Consistent Topics:

  • Stay involved in high school, go to college or find a way to contribute positively to society
  • What is Peace Corps and what are the basic aims of international development?
  • Development in Senegal and throughout Africa – shocking as it is to many, I had electricity, clean running water, and phone/internet service in my village. Not all of Africa lives in thatched huts.
  • Africa is a diverse continent made up of 54 different unique countries
  • Food! Everyone wants to know what the daily meals consist of if McDonalds is not the norm
  • The toilet situation and lack of toilet paper
  • Senegal is a Muslim country (95.4% according to Wikipedia). This is the topic I probably spend the most time on because it is both relevant and necessary when discussing anything about my experience in Senegal.

 

Back to the classroom…

“Ok, terrorism…?  That’s what certain news tells us about Islam?  That they’re all terrorists?” I lead… “Yea!” says the overly boisterous one in every class, always eager for sniggers from his buddies sitting around him.

As a product of this area and predominant way of thinking, I had similar concerns about non-Christian faiths, because I had only known one lifestyle.  You can probably guess my hesitations and my parents’ extreme anxieties about me, a very obviously white female, going to live in a predominantly Muslim country for two years of my life.  However, after living there and experiencing what was the most amazing, wonderful, and life-changing two years of my life, I cannot even fathom how wrong the current perpetuating stereotypes are that cover this huge religion in blanket statements and assumptions.

Granted, terrorism is real and affecting the world, but the people who are perpetrating these disgusting acts are the only ones from this entire global population who are ‘exciting’ enough to make the news.

Turns out this kind of news-worthy excitement is not necessarily a good thing.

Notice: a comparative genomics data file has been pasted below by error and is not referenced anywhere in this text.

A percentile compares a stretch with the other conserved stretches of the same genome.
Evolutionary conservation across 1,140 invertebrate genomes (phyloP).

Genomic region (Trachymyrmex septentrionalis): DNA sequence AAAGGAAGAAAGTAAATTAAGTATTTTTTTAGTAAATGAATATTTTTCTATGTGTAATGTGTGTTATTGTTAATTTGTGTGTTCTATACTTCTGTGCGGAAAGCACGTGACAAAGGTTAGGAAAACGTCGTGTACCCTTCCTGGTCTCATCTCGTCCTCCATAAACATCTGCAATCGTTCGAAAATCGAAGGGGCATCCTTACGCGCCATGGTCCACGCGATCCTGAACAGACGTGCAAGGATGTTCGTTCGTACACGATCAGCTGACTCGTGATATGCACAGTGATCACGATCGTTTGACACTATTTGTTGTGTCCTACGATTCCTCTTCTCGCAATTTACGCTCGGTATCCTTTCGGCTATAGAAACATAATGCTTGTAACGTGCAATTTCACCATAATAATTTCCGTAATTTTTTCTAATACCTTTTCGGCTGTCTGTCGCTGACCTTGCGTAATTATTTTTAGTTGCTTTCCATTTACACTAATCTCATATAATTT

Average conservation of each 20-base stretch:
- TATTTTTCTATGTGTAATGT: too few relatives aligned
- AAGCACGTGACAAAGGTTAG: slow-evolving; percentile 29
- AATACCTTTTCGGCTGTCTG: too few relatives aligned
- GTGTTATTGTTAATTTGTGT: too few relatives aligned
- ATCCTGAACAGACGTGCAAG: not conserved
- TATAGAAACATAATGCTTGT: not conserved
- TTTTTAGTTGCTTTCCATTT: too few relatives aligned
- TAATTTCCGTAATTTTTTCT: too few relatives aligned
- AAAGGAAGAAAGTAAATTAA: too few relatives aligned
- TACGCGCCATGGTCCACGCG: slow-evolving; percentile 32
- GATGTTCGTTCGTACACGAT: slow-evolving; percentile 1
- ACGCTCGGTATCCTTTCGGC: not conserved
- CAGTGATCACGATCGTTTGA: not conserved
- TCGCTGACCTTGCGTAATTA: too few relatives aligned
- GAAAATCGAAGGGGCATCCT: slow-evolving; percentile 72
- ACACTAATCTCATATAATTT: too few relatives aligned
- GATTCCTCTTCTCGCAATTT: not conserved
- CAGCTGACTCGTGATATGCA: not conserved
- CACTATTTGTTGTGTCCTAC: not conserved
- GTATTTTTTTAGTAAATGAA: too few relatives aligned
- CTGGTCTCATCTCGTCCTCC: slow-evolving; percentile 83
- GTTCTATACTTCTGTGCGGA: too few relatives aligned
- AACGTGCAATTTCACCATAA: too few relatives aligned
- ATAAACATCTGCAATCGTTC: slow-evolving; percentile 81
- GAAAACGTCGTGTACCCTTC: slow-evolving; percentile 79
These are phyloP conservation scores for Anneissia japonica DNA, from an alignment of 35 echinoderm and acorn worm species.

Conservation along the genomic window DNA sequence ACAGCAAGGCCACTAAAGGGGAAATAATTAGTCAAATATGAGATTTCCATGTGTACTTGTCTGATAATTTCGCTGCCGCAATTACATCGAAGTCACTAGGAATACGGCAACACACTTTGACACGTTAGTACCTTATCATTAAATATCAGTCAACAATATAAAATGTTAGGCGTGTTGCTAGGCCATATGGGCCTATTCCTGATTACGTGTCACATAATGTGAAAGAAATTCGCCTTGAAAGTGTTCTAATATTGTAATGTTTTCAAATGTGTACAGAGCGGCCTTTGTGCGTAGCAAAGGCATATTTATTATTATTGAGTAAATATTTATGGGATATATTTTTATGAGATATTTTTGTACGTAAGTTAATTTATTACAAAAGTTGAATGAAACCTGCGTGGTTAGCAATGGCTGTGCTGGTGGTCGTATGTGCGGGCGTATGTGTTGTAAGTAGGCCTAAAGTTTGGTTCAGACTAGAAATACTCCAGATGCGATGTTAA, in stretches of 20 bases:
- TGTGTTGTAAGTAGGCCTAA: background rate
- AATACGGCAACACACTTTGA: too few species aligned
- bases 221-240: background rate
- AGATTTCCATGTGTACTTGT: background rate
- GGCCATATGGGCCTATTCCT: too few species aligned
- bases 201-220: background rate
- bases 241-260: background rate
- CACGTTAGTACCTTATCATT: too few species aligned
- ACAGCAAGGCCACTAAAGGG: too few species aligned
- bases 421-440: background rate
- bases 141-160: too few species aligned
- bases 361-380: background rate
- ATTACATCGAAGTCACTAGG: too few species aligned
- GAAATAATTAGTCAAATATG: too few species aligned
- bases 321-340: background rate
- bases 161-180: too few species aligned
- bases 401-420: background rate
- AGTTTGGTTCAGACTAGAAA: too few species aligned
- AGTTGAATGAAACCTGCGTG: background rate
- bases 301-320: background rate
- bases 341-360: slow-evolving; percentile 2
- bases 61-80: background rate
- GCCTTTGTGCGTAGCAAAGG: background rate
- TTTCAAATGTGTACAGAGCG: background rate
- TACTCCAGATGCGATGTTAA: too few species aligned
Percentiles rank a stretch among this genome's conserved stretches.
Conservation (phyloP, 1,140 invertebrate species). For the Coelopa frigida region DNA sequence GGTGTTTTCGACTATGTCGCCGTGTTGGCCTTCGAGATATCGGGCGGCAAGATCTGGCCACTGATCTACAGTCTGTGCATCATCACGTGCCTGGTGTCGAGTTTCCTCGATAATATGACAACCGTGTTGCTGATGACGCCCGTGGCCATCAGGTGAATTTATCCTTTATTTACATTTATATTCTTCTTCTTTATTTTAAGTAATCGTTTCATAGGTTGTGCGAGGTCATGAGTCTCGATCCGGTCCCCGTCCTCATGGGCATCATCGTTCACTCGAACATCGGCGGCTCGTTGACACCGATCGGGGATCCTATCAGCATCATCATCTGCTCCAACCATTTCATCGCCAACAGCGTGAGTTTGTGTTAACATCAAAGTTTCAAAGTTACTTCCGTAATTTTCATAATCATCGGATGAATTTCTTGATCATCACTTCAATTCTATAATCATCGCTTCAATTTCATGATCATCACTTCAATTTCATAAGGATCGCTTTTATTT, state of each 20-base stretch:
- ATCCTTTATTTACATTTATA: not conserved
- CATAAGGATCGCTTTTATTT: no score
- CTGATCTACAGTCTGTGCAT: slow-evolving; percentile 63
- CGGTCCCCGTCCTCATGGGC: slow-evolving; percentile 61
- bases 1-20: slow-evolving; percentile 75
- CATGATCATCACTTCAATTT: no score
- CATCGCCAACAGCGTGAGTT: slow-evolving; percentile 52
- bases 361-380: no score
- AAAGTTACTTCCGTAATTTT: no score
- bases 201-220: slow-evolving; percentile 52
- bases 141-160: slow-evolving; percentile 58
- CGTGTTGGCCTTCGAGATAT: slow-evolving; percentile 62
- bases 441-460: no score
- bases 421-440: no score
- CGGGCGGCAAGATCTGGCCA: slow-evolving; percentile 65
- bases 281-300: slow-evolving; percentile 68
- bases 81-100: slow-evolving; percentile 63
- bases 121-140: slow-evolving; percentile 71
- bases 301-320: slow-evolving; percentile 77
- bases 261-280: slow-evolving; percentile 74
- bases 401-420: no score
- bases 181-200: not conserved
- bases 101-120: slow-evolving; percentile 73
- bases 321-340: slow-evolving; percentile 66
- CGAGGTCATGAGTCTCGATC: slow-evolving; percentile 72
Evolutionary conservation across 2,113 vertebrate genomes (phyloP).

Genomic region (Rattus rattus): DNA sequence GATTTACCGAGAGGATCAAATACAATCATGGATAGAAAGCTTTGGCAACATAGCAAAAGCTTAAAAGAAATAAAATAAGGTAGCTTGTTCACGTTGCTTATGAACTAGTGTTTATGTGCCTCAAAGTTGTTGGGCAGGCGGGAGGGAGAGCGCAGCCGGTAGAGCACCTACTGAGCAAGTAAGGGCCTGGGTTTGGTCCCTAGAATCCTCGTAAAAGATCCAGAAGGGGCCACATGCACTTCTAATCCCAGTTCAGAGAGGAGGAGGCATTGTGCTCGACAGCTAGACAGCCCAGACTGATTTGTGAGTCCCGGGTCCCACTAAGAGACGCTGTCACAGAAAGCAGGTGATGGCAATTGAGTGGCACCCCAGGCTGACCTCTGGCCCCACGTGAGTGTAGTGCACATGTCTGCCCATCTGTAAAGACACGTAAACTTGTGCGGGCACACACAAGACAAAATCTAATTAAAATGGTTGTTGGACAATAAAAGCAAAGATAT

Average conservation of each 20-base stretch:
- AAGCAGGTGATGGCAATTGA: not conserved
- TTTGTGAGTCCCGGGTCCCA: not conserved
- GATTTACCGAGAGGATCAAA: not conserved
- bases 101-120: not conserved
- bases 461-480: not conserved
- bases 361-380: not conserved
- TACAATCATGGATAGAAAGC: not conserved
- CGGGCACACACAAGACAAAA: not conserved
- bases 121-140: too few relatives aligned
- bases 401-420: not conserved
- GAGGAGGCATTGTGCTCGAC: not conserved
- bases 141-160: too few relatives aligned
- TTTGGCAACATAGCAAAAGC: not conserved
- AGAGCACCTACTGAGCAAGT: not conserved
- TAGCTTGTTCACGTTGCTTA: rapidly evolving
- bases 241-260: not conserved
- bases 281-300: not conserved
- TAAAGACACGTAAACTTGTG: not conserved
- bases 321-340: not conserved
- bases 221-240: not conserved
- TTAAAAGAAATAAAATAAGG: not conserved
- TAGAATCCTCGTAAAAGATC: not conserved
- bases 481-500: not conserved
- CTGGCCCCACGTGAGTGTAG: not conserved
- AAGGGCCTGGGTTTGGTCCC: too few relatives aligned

Case in point: Senegal.  When I found out my Peace Corps placement was Senegal, I was immediately a little let down because it is not a widely known country to us here in America.  I had to google it, myself.  I would have been much more excited to have been assigned to go somewhere more flashy, like Kenya or South Africa.  These countries are places I have heard a lot about.  They make the news.  I see them on TV and in movies.  These places are exciting.  In retrospect, however, I cannot be thankful enough for ending up in a place that allowed me to learn about another culture, another religion, another worldview, in the safety and security of a politically and violently unexciting country.  Excitement came in more fulfilling ways.  I was not caught in the middle of any political strife or evacuated due to military coups.  Instead I was excited by breakthroughs in language and cultural understandings.  I was excited through my ability to learn about my own religion in the context of another.  To have open, honest, and respectful conversations about differences of understandings and beliefs.  I was excited to be seen as a person and not as my viewpoints, be it religious or political.  I was never labeled as ‘the Christian’ as we would label someone in our society, “the Muslim who works with me” “the Muslim guy in the office,” etc.… I was just Coumba (sometimes white person Coumba), but never “Coumba who does not agree with polygamy,” or “Coumba who eats pork and drinks alcohol.”  Just Coumba Demba Thiam.  Daughter of Kadja, who lives in the house of Hamath Thiam.